February 23, 2010

Gunther Schuller Conducts NEC Jazz Orchestra in U.S. Premiere of His "Peter and the Wolf," March 4

Former NEC president Gunther Schuller conducts the NEC Jazz Orchestra in the U.S. premiere of his recomposition of Prokofiev's Peter and the Wolf, March 4 at 8 p.m. in NEC's Jordan Hall. Composed for the Dutch Metropole Orchestra, Schuller reinvents Prokofiev's classic composition for an expanded jazz orchestra, including strings, woodwinds, harp, and percussion. The concert is free and open to the public.

The jazz world has had at least two previous encounters with Peter and the Wolf: organist Jimmy Smith's 1966 recording arranged by Oliver Nelson; and Claudio Ragazzi's adaptation, with Spanish narration, which was performed in NEC's Jordan Hall as part of the Conservatory's "Cuban Rhapsody" weekend in November 2001.

For the first half of this concert, Schuller will offer a historic retrospective of the jazz orchestra repertory from early swing to modernism. Chronologically, this includes Glenn Miller's arrangement of I Got Rhythm (1939), Sy Oliver's Well, Git It (1942), Harry James's Friar Rock (1945), Woody Herman's Apple Honey (1945), Lionel Hampton's Hawks' Nest (1947), and Robert Graettinger's arrangement of Autumn in New York (1948).

Gunther Schuller is a MacArthur Fellow, a National Endowment for the Arts Jazz Master, and author of Early Jazz, which was named a Jazz Book of the Century by Jazz Educators Journal. As president of New England Conservatory, Schuller in 1969 founded the first fully accredited degree program in jazz at a major classical conservatory. NEC's jazz studies program celebrates its 40th anniversary this year.

For further information, check the NEC Website or call the NEC Concert Line at 617-585-1122.  NEC’s Jordan Hall, Brown Hall, Williams Hall and the Keller Room are located at 30 Gainsborough St., corner of Huntington Ave. St. Botolph Hall is located at 241 St. Botolph St. between Gainsborough and Mass Ave.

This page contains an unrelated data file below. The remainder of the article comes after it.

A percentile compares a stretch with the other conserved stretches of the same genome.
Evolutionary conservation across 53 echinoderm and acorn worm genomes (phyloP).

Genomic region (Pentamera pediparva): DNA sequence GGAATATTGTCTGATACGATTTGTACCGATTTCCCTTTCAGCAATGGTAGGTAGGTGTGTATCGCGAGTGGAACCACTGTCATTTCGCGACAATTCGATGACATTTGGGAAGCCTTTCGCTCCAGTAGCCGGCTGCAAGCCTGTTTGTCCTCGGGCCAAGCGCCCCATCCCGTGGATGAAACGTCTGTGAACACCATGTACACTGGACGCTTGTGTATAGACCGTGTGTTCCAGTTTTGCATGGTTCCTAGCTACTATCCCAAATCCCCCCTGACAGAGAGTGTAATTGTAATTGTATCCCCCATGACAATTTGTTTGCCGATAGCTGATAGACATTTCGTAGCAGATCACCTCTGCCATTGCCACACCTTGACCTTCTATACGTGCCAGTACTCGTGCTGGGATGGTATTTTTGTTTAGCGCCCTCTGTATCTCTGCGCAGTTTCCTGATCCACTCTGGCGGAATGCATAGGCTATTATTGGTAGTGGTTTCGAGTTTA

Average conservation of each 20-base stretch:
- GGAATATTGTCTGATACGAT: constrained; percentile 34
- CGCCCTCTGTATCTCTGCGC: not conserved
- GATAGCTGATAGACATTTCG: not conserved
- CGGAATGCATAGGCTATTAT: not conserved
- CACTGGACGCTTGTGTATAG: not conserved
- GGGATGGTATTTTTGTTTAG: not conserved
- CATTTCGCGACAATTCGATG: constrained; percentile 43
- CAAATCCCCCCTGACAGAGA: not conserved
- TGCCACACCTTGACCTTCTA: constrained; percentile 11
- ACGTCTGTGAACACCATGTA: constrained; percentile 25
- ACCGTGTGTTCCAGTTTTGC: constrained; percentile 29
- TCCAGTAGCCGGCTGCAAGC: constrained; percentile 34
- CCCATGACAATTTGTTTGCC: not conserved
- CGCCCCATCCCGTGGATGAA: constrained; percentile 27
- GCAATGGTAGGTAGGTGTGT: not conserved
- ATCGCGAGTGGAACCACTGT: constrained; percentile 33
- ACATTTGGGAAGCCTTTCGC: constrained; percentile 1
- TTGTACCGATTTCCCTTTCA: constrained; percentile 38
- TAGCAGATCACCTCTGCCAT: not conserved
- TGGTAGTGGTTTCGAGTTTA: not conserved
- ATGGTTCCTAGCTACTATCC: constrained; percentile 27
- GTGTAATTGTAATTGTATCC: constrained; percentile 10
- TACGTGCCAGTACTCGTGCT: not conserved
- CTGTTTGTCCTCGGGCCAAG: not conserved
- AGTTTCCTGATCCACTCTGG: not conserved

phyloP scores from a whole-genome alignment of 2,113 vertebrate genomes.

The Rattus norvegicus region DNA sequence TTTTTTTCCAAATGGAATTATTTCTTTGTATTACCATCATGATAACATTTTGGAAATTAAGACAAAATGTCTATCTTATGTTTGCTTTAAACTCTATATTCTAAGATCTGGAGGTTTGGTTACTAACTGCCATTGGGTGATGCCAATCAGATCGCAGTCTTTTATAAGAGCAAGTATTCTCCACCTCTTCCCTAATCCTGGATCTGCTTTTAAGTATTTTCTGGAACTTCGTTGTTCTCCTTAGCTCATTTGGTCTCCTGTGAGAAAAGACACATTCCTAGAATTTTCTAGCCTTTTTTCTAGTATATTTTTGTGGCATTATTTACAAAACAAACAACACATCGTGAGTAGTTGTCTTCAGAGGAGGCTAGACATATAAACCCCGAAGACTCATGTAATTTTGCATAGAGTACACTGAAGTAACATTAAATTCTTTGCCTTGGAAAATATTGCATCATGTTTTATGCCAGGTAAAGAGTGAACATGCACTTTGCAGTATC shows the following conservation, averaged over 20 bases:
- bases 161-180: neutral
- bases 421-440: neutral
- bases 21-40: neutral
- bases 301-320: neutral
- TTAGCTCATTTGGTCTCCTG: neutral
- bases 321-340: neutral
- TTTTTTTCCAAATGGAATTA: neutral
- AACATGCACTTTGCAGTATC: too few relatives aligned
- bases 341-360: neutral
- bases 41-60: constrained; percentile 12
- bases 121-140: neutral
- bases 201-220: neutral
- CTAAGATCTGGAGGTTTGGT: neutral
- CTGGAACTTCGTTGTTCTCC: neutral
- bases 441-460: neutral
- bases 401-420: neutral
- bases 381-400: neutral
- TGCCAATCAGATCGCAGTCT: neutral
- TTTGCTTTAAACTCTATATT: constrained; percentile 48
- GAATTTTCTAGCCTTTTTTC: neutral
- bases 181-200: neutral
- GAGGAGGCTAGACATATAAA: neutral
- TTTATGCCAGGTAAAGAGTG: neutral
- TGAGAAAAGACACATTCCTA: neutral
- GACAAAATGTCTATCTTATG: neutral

Recognized nationally and internationally as a leader among music schools, New England Conservatory offers rigorous training in an intimate, nurturing community to 720 undergraduate, graduate, and doctoral music students from around the world.  Its faculty of 225 boasts internationally esteemed artist-teachers and scholars.  Its alumni go on to fill orchestra chairs, concert hall stages, jazz clubs, recording studios, and arts management positions worldwide.  Nearly half of the Boston Symphony Orchestra is composed of NEC trained musicians and faculty.

The oldest independent school of music in the United States, NEC was founded in 1867 by Eben Tourjee. Its curriculum is remarkable for its wide range of styles and traditions.  On the college level, it features training in classical, jazz, Contemporary Improvisation, world and early music. Through its Preparatory School, School of Continuing Education, and Community Collaboration Programs, it provides training and performance opportunities for children, pre-college students, adults, and seniors.  Through its outreach projects, it allows young musicians to engage with non-traditional audiences in schools, hospitals, and nursing homes—thereby bringing pleasure to new listeners and enlarging the universe for classical music and jazz.

NEC presents more than 600 free concerts each year, many of them in Jordan Hall, its world- renowned, 106-year old, beautifully restored concert hall.  These programs range from solo recitals to chamber music to orchestral programs to jazz and opera scenes.  Every year, NEC’s opera studies department also presents two fully staged opera productions at the Cutler Majestic Theatre in Boston.

NEC is co-founder and educational partner of From the Top, a weekly radio program that celebrates outstanding young classical musicians from the entire country. With its broadcast home in Jordan Hall, the show is now carried by National Public Radio and is heard on 250 stations throughout the United States.

Contact: Ellen Pfeifer
Public Relations Manager
New England Conservatory